If we can cook it, you can cook it!

A Doyenne of Travel Writing tells all! Everything about our Culinary Travels and more!

A Doyenne of Travel Writing tells all! Everything about our Culinary Travels and more!
Susan J. Young, travel writer extraordinaire.

We must admit, we were floored when Susan J. Young profiled us!

Andrew and I were flattered, to say the least, when our profile appeared along with three others in Susan’s inimitable blog, https://blog.pavlus.com/  We want you to read all three but in the interests of space, we’re printing ours here for you to read. So here goes…

This week, The Meandering Traveler spoke with four notable travel writers, journalists, authors and/or bloggers to learn a bit about their world. 

Andrew and I in Barcelona

Travel Tips: Chewing the Fat with Monte Mathews

“If we can make it, you can make it,” says the header atop the “Chewing the Fat” online culinary site. It’s co-authored by Monte Mathews, travel journalist, blogger, and culinary writer, New York City, and his partner Andrew Phillips, a world-class home baker, and real estate expert. To “chew the fat” is a phrase that typically means to talk or discuss informally or to talk at length about a variety of subjects. On Mathews’ site, the fat being chewed refers to food and travel talk. The site delves deep into what we eat, where it came from, and stories that surround almost every recipe shared. Mathews believes that you don’t have to be a world-class chef to create similar, yummy cuisine in your own abode. And the site’s recipes, tips, and culinary pointers help consumers do just that.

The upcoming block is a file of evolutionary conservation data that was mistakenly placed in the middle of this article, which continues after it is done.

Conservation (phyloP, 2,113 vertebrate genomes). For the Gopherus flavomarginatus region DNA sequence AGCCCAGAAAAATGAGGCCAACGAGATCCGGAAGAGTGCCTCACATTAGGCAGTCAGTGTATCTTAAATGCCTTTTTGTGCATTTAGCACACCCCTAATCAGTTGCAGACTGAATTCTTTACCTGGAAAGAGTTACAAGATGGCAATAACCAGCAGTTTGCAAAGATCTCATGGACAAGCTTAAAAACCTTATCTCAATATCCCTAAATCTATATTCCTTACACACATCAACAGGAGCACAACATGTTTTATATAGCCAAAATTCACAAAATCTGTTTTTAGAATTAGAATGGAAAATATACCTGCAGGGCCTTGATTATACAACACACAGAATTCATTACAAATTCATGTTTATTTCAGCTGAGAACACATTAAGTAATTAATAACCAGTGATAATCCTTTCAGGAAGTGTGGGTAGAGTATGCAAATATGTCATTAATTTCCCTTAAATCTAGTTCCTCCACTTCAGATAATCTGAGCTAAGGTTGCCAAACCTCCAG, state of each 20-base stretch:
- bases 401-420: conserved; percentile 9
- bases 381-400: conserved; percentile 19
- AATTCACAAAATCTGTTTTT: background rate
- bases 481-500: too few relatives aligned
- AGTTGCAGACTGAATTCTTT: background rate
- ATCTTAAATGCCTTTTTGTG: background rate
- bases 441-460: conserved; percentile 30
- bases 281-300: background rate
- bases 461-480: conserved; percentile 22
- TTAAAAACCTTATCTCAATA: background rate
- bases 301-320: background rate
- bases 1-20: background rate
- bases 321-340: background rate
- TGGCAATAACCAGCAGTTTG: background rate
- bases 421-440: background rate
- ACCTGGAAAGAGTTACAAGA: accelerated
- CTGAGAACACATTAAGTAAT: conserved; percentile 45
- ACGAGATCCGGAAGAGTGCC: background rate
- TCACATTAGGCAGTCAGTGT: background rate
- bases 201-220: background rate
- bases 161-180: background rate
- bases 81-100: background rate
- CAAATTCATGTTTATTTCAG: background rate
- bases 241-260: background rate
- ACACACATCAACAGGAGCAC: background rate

The Market, Hoi An Vietnam

Finding Culture via Cuisine

The Banh Mi, Vietnam’s most famous gift to the culinary world.

“Since I write about all things culinary, I am a big proponent of discovering a culture through its food,” Mathews says. “Virtually every country on earth can be explored through food.” He also believes that some cuisines reveal a country’s history. Take Vietnam, for example. “This is a truly multi-national food culture,” he emphasizes. “Its Asian roots are obvious in its wonderfully fresh, green ingredients. But many of its preparations owe their invention to its years under French rule.” Pointing to Vietnam’s Banh Mi Sandwich, he explains that the sandwich bread is French. Yet, the bed is the freshest of local vegetables. Pork belly — a classic Vietnamese protein — is then often topped with Foie Gras, which is pure French. Banh Mi Sandwiches are sold everywhere in Vietnam, according to Mathews: “Travelers might buy one from vendors standing roadside throughout the country to a Hoi An  Sandwich shop where Anthony Bourdain found Nirvana for the equivalent of one dollar.”

The best way to see the world, one port at a time…

Favorite Trip – Any Cruise Ship